‘Chinatown’ part of CBD. There has been a Chinese community here for 150 years.
Not sure this will catch on in Acaster Malbis

The next day after another poor night’s sleep (due to pernicious jet lag) I sorted my temporary replacement SIM card for my phone and visited the Immigration Museum. It is only latterly in the last few decades that the Government has allowed non-white immigration in the volume they have today. Historically Britain’s former white colonies ie. South Africa, Canada and Australia have had racist histories as regards the acceptance of people of colour and probably even worse as regards the indigenous populations. Very interesting. In the 1830s the population of Australia was 70,000. Today it’s nearer 25 million.

There’s quite a lot to uncover and not least was my discovery that at its peak the Australians had 60,000 troops deployed in Vietnam. It’s hard not to think that this was exclusively a US war. (New Zealand also had a small involvement).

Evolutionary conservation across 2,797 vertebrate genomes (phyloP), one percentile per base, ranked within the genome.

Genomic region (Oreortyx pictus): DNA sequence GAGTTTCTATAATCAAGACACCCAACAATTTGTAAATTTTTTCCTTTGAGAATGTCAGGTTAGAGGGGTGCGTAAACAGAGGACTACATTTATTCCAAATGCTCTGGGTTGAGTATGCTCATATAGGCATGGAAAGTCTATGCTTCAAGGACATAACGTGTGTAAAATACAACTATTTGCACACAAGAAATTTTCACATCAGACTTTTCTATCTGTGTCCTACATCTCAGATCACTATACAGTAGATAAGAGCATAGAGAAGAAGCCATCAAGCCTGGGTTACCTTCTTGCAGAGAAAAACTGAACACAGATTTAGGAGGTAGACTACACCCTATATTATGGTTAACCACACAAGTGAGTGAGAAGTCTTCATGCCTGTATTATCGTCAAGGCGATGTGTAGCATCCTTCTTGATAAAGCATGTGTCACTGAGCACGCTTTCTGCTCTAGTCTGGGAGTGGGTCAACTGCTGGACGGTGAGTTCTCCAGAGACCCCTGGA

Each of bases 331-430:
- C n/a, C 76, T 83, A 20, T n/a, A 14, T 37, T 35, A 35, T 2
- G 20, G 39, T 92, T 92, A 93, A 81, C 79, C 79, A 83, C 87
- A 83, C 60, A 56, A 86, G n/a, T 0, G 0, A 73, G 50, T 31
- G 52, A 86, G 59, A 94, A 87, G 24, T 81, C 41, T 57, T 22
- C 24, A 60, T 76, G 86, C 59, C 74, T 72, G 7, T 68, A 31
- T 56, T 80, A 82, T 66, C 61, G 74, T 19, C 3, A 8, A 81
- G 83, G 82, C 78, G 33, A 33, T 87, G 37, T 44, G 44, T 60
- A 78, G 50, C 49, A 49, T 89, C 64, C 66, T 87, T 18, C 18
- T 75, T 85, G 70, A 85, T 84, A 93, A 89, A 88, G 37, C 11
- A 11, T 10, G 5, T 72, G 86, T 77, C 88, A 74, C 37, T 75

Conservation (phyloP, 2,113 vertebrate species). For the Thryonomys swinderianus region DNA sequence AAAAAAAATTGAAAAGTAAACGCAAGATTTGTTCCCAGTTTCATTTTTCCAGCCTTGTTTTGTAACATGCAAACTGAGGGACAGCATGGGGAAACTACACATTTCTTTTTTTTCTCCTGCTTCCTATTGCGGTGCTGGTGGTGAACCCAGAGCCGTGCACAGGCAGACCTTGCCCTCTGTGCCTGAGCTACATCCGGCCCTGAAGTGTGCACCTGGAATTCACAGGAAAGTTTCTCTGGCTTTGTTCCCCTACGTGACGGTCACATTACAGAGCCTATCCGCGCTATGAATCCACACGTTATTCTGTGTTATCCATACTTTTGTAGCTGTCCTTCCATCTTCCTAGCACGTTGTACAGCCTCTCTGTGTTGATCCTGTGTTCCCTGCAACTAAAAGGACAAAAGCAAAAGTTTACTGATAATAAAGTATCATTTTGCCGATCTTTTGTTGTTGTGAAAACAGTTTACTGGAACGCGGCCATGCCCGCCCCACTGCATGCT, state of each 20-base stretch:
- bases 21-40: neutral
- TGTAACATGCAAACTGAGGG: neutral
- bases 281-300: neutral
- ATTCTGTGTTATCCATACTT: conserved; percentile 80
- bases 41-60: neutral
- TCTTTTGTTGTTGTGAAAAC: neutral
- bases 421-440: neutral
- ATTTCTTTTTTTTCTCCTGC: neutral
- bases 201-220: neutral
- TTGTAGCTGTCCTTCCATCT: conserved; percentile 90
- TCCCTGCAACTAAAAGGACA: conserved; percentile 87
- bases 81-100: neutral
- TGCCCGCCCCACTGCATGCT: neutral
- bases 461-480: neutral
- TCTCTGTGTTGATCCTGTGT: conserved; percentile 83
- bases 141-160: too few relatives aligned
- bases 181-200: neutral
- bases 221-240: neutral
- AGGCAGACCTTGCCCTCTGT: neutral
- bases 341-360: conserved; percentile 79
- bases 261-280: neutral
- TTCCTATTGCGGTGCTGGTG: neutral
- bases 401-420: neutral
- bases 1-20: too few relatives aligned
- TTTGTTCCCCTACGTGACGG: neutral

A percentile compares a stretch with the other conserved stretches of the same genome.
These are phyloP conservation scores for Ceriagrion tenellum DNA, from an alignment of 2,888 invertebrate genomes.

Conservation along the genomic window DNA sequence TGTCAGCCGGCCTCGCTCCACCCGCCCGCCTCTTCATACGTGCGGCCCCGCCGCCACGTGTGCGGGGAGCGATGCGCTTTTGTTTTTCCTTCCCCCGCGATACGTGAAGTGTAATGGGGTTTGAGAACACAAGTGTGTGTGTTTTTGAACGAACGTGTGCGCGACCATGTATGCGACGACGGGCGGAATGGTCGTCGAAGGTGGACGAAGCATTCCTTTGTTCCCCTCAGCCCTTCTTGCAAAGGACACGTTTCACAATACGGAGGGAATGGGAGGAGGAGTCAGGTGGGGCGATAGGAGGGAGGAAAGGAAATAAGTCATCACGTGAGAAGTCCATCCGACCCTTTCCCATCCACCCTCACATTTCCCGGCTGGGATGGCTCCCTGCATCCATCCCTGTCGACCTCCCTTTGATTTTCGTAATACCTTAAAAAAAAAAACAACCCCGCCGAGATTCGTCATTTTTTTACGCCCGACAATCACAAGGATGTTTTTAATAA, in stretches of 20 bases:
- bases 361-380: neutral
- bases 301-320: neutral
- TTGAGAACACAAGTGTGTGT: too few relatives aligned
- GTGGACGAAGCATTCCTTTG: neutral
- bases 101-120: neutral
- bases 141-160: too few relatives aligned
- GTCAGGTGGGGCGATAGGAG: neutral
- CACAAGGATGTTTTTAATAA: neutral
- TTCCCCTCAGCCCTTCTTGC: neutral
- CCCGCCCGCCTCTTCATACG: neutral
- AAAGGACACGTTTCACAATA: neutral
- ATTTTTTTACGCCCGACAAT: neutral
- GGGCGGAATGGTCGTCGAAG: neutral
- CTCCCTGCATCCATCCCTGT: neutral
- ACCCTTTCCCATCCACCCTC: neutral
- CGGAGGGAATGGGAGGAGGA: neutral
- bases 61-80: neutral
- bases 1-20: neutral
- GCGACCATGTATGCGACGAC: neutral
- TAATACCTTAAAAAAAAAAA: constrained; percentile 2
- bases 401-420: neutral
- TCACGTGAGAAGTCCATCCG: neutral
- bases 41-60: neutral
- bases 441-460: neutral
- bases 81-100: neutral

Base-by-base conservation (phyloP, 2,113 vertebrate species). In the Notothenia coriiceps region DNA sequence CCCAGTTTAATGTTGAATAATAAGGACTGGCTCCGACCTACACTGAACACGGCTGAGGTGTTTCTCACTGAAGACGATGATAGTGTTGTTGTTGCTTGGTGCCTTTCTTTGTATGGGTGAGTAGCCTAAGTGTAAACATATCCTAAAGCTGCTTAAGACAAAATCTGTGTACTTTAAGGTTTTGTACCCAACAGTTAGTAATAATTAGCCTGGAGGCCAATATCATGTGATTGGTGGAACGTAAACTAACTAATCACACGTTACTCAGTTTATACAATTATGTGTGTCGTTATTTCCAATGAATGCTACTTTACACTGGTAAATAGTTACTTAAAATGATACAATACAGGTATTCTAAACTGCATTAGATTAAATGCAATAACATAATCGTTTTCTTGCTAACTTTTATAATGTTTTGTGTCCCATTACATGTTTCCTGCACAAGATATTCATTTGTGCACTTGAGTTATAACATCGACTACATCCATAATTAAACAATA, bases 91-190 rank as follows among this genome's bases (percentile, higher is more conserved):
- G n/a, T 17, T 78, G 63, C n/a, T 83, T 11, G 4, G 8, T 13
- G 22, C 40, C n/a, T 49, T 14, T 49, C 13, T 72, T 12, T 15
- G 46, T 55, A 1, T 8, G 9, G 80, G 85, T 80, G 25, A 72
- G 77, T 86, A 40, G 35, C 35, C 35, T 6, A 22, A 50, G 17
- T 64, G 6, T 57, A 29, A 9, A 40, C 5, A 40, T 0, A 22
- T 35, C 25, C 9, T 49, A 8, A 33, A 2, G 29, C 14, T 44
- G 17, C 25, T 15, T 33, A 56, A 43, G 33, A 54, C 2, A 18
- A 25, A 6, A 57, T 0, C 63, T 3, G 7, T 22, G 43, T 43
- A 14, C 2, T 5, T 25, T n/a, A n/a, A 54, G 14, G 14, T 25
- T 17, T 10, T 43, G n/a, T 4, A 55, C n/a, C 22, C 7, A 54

After a recommendation I visited the State Library for Victoria. It’s a beautiful building with wonderful spaces and exhibits within.

There was a little time left to take the bike out of the hotel for a test spin and I went back to the Yarra river. There is a fantastic purpose built cycle path beside the water.

So my packing for my departure north is complete and I’m ready to leave this urban centre. Sadly this £9.99 bargain from B&M will remain. You can take the boy out of Yorkshire but not Yorkshire out of the boy. As the case has wheels I did wonder about dragging the 2,500 miles to Cairns but the moment passed!

Goodbye old friend

Australia Bike Ride – Prologue

(Blog 2 – February 22)